Judge backs pay raise for county law clerks
HOLLIDAYSBURG — Law clerks who work with county court judges have traditionally started at lower salaries than beginning attorneys in the district attorney’s and public defender’s offices
But based on an argument President Judge Elizabeth Doyle offered Thursday to the county salary board, it may be time for Blair County to consider changing that tradition.
“(Law clerks) don’t have fewer qualifications than other attorneys,” Doyle said. “They need to be paid on par with other attorneys.”
While law clerks have traditionally been recent law school graduates, Doyle said her law clerks have included recent graduates as well as full-fledged attorneys.
And with her current law clerk about to resign, Doyle asked the salary board Thursday to consider an annual starting salary of at least $35,000 to match the starting pay of the county’s assistant prosecutors and assistant public defenders. In Blair County, law clerks have been hired at $30,000.
A law clerk’s primary job, Doyle said, is researching complex legal issues that help a judge render decisions affecting people’s lives and remain subject to appeal.
While assistant district attorneys and assistant public defenders focus on criminal law only, Doyle said a law clerk needs to be familiar with criminal law, civil law, orphan’s court matters and family law.
Doyle asked for the higher starting pay at the same meeting where the salary board reviewed increases for two experienced attorneys and delayed action until Nov. 29.
District Attorney Richard Consiglio has been asking the board to increase the salary of assistant prosecutor Nichole Smith, hired earlier this year at the starting pay of $35,000. Because of her decade of experience and her ability, Consiglio has requested Smith’s annual salary to be set at $55,400.
In a similar request, Chief Public Defender Russ Montgomery asked to increase assistant public defender John Siford’s salary, also to $55,400 annually. Siford, who has been practicing law for more than two decades, currently makes $46,107 annually, county records indicate.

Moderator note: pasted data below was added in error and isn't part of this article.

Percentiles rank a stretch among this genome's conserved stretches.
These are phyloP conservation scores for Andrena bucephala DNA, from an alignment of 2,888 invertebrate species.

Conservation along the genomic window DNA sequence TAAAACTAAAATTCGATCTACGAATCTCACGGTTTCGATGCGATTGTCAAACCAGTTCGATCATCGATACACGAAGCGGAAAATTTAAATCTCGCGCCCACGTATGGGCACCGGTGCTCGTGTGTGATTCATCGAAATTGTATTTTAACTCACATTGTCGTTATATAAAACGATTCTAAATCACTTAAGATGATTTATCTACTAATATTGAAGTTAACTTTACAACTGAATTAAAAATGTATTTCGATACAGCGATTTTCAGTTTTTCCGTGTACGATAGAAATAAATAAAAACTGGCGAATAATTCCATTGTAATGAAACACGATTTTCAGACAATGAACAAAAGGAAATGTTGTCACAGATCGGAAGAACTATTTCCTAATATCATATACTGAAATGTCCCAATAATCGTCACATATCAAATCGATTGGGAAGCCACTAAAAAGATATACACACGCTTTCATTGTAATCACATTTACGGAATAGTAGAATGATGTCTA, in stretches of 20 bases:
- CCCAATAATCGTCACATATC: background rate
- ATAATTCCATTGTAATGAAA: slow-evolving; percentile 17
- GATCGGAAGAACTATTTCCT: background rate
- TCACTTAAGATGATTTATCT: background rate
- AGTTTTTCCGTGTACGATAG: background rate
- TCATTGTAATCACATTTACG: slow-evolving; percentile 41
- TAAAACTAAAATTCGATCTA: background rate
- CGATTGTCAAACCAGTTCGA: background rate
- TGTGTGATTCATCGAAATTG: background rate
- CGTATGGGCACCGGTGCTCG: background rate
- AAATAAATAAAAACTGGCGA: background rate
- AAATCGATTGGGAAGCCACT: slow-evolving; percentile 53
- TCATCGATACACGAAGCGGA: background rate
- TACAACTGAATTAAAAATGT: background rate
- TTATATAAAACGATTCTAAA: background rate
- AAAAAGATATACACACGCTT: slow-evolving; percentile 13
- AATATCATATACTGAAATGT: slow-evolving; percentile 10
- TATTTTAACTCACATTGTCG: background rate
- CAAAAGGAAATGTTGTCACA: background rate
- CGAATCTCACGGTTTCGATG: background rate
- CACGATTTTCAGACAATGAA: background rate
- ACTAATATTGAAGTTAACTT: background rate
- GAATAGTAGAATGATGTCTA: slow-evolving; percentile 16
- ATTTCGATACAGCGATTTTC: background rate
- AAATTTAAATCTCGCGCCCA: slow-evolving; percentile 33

Commissioner Terry Tomassetti, who is on record in support of higher pay for county attorneys as a way to address ongoing turnover, seconded Doyle’s motion to set a starting salary for law clerks at $35,000. But only Tomassetti and Doyle voted in favor of the motion.
Fellow commissioners Bruce Erb and Ted Beam Jr., along with county Controller A.C. Stickel, who also sit on the salary board, voted no on Doyle’s request.
Stickel said the 2019 proposed budget doesn’t include money for higher pay.
“I’d like to see what the practice is in other counties,” Erb said.
In budget workshops to craft the proposed 2019 budget, Tomassetti has asked Erb and Beam to consider paying county attorneys more as a way to counter ongoing turnover.
But Erb and Beam have said they prefer to hold off on higher-than-typical pay raises for a group of employees until the forthcoming salary and job classification study is finished in mid-2019.
“These offices need a tourniquet to stop the bleeding, but my fellow commissioners won’t even give them a Band-Aid,” Tomassetti said.
To address Consiglio’s request, Beam asked about the possibility of Smith moving into the vacant drug prosecutor’s position, which carries a $50,000 salary because of financial support from Operation Our Town. But Consiglio said he prefers Smith remain with her current cases that include homicide and rape charges.
Erb also addressed Consiglio’s request by referencing information provided by County Commissioners Association of Pennsylvania, showing $45,435 as an average 2017 salary for assistant district attorneys in counties with population similar to Blair’s.
But Consiglio and First Assistant District Attorney Pete Weeks immediately questioned the accuracy of that figure and referenced salary information compiled by the District Attorneys Association of Pennsylvania, reflecting experience and education. Weeks said he used that study to support raise requests for his department in 2019.
The same study, Weeks said, also indicates law clerks in other counties are typically starting $45,000 to $50,000 annually.
When Erb asked if Weeks could provide a copy of the salary study, Weeks handed his paper copy to county Human Resources Director Katherine Swigart.
The Public Defenders Association of Pennsylvania also has a similar study that can be submitted, too, Assistant Public Defender Ted Krol said.
Pending further review of those studies, the salary board agreed to delay any action on the raise requests until they meet on Nov. 29. Erb also indicated that he would like those studies forwarded to Doyle in light of her request.